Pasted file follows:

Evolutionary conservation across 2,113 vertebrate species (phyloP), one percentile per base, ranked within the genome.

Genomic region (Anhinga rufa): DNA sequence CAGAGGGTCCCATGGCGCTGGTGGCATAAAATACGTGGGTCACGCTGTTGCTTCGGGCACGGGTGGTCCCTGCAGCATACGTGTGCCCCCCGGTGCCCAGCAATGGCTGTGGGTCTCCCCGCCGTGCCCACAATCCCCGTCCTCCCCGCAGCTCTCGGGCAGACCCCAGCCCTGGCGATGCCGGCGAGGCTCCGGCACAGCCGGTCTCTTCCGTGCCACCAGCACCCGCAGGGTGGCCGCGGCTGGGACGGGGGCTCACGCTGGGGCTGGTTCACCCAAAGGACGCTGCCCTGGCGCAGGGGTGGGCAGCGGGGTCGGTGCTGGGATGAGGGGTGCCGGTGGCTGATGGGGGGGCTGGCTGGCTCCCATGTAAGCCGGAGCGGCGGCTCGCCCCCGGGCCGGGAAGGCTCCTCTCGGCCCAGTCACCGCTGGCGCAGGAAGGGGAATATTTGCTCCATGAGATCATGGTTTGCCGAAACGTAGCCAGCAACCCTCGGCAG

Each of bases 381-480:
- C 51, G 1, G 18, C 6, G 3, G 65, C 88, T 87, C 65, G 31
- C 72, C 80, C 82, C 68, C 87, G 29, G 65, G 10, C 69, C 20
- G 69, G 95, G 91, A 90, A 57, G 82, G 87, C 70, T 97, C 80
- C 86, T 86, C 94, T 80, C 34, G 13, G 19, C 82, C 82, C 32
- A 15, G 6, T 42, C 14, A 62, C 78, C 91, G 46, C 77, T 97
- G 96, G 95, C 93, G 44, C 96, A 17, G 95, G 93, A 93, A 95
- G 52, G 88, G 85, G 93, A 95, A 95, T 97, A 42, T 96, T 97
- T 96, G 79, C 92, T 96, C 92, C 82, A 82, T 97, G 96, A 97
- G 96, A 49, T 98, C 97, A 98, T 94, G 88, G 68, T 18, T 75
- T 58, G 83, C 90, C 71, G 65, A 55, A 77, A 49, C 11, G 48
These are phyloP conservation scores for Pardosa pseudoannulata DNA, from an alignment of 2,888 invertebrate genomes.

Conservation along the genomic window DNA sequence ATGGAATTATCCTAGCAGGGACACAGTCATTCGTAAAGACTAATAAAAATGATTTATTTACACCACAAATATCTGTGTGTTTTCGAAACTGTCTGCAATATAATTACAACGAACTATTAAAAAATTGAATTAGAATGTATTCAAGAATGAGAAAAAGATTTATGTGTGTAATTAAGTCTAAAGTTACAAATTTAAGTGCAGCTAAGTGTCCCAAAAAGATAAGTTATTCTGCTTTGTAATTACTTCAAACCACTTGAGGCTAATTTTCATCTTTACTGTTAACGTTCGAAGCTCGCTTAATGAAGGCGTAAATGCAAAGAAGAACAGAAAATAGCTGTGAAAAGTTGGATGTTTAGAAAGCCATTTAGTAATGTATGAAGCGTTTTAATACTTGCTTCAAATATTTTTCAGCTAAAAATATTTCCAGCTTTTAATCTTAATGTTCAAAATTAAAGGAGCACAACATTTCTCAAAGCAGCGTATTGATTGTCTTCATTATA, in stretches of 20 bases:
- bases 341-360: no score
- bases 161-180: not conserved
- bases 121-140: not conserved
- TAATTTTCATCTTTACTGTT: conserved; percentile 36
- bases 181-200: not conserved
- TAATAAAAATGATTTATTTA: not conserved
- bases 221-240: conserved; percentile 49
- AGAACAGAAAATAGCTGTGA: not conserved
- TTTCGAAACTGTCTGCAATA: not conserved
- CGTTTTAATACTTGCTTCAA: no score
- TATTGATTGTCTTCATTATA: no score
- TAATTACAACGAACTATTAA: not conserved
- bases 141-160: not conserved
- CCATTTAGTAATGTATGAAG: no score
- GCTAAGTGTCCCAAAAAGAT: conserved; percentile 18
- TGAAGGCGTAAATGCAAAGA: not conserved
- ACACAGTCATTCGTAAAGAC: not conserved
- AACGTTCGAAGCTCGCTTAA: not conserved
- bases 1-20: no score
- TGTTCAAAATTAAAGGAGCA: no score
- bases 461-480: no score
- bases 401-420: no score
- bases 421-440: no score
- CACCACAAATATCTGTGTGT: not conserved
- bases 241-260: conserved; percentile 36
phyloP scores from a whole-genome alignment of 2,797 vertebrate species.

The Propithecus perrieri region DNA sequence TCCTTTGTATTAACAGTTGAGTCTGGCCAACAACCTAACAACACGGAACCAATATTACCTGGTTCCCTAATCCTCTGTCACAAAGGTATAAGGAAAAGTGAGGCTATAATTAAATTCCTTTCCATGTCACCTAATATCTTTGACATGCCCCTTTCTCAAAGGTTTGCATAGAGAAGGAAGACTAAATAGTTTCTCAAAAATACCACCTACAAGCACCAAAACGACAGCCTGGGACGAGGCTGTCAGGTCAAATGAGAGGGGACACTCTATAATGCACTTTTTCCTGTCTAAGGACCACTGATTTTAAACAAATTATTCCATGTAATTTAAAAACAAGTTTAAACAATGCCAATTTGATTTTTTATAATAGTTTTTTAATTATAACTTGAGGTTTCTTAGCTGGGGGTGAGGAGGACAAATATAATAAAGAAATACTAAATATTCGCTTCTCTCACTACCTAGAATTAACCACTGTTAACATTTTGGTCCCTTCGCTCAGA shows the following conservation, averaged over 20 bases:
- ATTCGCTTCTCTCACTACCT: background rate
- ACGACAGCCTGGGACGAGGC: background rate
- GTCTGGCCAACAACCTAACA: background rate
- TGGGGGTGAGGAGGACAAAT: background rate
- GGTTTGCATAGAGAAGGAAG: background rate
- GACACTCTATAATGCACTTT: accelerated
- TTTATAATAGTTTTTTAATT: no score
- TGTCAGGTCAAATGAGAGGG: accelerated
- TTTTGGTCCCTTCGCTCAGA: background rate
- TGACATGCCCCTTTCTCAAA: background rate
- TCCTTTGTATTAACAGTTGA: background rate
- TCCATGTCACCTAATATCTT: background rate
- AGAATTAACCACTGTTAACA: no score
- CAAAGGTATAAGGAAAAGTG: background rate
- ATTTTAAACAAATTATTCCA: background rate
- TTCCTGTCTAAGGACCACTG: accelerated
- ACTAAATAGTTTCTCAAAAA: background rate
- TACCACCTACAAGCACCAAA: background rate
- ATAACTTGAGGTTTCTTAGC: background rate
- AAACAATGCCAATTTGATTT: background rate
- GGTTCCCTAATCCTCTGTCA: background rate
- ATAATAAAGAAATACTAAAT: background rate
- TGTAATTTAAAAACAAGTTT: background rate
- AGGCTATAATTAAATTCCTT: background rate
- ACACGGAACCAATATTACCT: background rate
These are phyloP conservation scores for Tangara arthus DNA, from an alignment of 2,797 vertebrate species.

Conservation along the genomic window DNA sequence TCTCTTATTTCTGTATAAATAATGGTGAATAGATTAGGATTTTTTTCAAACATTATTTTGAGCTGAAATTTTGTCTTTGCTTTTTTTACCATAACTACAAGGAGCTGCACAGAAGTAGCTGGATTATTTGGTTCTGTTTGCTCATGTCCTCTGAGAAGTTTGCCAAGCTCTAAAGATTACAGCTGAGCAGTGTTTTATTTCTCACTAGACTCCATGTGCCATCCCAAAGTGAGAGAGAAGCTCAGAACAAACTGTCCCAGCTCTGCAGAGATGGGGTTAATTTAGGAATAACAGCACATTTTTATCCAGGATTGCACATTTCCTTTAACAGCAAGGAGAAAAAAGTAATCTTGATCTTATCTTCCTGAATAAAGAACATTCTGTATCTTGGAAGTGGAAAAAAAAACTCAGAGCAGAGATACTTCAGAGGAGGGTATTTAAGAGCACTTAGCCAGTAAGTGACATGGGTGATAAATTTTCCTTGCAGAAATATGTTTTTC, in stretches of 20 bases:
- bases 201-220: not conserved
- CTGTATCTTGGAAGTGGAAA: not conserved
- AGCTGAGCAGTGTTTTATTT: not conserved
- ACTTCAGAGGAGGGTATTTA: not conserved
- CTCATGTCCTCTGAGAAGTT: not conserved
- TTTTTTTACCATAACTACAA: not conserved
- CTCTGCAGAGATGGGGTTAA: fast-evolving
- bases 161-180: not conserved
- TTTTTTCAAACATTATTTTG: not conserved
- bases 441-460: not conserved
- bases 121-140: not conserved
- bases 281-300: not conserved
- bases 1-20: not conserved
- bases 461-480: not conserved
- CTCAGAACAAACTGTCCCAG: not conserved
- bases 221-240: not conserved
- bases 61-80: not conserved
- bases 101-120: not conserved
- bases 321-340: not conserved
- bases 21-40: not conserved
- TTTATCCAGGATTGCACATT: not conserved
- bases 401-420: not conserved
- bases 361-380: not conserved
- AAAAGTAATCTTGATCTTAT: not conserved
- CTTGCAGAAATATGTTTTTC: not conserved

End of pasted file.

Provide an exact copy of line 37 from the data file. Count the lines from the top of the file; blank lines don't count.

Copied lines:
- bases 401-420: no score